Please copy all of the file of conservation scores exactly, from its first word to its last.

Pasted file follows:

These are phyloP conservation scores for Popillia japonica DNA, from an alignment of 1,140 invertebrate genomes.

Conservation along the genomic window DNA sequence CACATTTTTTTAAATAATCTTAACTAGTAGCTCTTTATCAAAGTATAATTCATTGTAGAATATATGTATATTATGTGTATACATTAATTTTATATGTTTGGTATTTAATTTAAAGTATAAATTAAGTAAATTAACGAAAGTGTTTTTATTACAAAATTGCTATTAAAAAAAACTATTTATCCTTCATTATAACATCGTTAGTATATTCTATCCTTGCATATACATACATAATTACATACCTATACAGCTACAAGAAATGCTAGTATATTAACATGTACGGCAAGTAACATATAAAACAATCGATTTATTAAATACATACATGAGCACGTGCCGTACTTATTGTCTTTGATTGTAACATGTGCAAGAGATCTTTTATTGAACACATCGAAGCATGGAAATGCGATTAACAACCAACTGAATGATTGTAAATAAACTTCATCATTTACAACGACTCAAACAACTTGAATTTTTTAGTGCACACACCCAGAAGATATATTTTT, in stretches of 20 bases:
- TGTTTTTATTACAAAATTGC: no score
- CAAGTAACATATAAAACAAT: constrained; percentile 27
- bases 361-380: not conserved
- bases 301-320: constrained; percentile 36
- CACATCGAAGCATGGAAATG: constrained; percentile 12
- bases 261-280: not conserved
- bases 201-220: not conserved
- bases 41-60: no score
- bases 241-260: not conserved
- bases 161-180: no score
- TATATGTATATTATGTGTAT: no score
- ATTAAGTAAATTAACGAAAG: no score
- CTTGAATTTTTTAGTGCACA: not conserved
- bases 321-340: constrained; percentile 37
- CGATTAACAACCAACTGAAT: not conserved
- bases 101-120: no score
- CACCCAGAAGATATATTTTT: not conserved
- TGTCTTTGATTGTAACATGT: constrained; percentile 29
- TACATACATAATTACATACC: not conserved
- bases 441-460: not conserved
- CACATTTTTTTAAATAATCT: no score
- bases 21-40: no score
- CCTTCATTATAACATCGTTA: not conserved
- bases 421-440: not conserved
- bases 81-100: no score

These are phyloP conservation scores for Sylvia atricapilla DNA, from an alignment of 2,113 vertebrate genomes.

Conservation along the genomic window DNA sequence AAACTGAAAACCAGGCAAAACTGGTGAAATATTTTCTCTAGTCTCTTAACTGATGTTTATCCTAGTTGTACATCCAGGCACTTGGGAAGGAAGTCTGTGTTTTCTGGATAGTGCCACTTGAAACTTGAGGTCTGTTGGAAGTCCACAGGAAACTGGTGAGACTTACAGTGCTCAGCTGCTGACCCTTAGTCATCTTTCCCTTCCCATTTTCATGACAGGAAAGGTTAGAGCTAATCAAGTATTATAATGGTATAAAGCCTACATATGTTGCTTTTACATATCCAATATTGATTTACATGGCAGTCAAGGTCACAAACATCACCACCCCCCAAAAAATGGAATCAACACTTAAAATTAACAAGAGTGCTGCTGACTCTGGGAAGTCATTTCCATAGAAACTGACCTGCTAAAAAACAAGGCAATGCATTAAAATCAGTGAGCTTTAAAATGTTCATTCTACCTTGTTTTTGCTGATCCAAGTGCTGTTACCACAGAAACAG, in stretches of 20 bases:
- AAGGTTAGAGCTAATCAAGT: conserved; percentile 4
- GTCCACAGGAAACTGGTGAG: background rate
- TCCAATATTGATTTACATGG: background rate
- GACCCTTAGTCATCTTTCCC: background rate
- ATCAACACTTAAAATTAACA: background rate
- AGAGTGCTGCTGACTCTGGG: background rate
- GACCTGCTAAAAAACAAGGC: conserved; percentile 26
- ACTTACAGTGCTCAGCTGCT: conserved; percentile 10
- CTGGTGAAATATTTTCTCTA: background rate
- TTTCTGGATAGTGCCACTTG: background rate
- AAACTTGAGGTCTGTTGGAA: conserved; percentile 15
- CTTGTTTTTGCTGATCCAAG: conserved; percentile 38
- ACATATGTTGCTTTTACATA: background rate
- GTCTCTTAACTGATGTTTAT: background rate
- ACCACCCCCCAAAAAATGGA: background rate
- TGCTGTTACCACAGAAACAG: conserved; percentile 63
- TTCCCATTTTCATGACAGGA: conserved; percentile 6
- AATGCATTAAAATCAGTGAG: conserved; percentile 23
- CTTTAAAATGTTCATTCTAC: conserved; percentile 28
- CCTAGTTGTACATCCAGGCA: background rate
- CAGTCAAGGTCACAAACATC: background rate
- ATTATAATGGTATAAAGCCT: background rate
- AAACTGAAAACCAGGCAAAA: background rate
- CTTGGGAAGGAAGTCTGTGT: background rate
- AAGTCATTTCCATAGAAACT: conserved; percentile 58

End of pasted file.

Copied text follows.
These are phyloP conservation scores for Popillia japonica DNA, from an alignment of 1,140 invertebrate genomes.

Conservation along the genomic window DNA sequence CACATTTTTTTAAATAATCTTAACTAGTAGCTCTTTATCAAAGTATAATTCATTGTAGAATATATGTATATTATGTGTATACATTAATTTTATATGTTTGGTATTTAATTTAAAGTATAAATTAAGTAAATTAACGAAAGTGTTTTTATTACAAAATTGCTATTAAAAAAAACTATTTATCCTTCATTATAACATCGTTAGTATATTCTATCCTTGCATATACATACATAATTACATACCTATACAGCTACAAGAAATGCTAGTATATTAACATGTACGGCAAGTAACATATAAAACAATCGATTTATTAAATACATACATGAGCACGTGCCGTACTTATTGTCTTTGATTGTAACATGTGCAAGAGATCTTTTATTGAACACATCGAAGCATGGAAATGCGATTAACAACCAACTGAATGATTGTAAATAAACTTCATCATTTACAACGACTCAAACAACTTGAATTTTTTAGTGCACACACCCAGAAGATATATTTTT, in stretches of 20 bases:
- TGTTTTTATTACAAAATTGC: no score
- CAAGTAACATATAAAACAAT: constrained; percentile 27
- bases 361-380: not conserved
- bases 301-320: constrained; percentile 36
- CACATCGAAGCATGGAAATG: constrained; percentile 12
- bases 261-280: not conserved
- bases 201-220: not conserved
- bases 41-60: no score
- bases 241-260: not conserved
- bases 161-180: no score
- TATATGTATATTATGTGTAT: no score
- ATTAAGTAAATTAACGAAAG: no score
- CTTGAATTTTTTAGTGCACA: not conserved
- bases 321-340: constrained; percentile 37
- CGATTAACAACCAACTGAAT: not conserved
- bases 101-120: no score
- CACCCAGAAGATATATTTTT: not conserved
- TGTCTTTGATTGTAACATGT: constrained; percentile 29
- TACATACATAATTACATACC: not conserved
- bases 441-460: not conserved
- CACATTTTTTTAAATAATCT: no score
- bases 21-40: no score
- CCTTCATTATAACATCGTTA: not conserved
- bases 421-440: not conserved
- bases 81-100: no score

These are phyloP conservation scores for Sylvia atricapilla DNA, from an alignment of 2,113 vertebrate genomes.

Conservation along the genomic window DNA sequence AAACTGAAAACCAGGCAAAACTGGTGAAATATTTTCTCTAGTCTCTTAACTGATGTTTATCCTAGTTGTACATCCAGGCACTTGGGAAGGAAGTCTGTGTTTTCTGGATAGTGCCACTTGAAACTTGAGGTCTGTTGGAAGTCCACAGGAAACTGGTGAGACTTACAGTGCTCAGCTGCTGACCCTTAGTCATCTTTCCCTTCCCATTTTCATGACAGGAAAGGTTAGAGCTAATCAAGTATTATAATGGTATAAAGCCTACATATGTTGCTTTTACATATCCAATATTGATTTACATGGCAGTCAAGGTCACAAACATCACCACCCCCCAAAAAATGGAATCAACACTTAAAATTAACAAGAGTGCTGCTGACTCTGGGAAGTCATTTCCATAGAAACTGACCTGCTAAAAAACAAGGCAATGCATTAAAATCAGTGAGCTTTAAAATGTTCATTCTACCTTGTTTTTGCTGATCCAAGTGCTGTTACCACAGAAACAG, in stretches of 20 bases:
- AAGGTTAGAGCTAATCAAGT: conserved; percentile 4
- GTCCACAGGAAACTGGTGAG: background rate
- TCCAATATTGATTTACATGG: background rate
- GACCCTTAGTCATCTTTCCC: background rate
- ATCAACACTTAAAATTAACA: background rate
- AGAGTGCTGCTGACTCTGGG: background rate
- GACCTGCTAAAAAACAAGGC: conserved; percentile 26
- ACTTACAGTGCTCAGCTGCT: conserved; percentile 10
- CTGGTGAAATATTTTCTCTA: background rate
- TTTCTGGATAGTGCCACTTG: background rate
- AAACTTGAGGTCTGTTGGAA: conserved; percentile 15
- CTTGTTTTTGCTGATCCAAG: conserved; percentile 38
- ACATATGTTGCTTTTACATA: background rate
- GTCTCTTAACTGATGTTTAT: background rate
- ACCACCCCCCAAAAAATGGA: background rate
- TGCTGTTACCACAGAAACAG: conserved; percentile 63
- TTCCCATTTTCATGACAGGA: conserved; percentile 6
- AATGCATTAAAATCAGTGAG: conserved; percentile 23
- CTTTAAAATGTTCATTCTAC: conserved; percentile 28
- CCTAGTTGTACATCCAGGCA: background rate
- CAGTCAAGGTCACAAACATC: background rate
- ATTATAATGGTATAAAGCCT: background rate
- AAACTGAAAACCAGGCAAAA: background rate
- CTTGGGAAGGAAGTCTGTGT: background rate
- AAGTCATTTCCATAGAAACT: conserved; percentile 58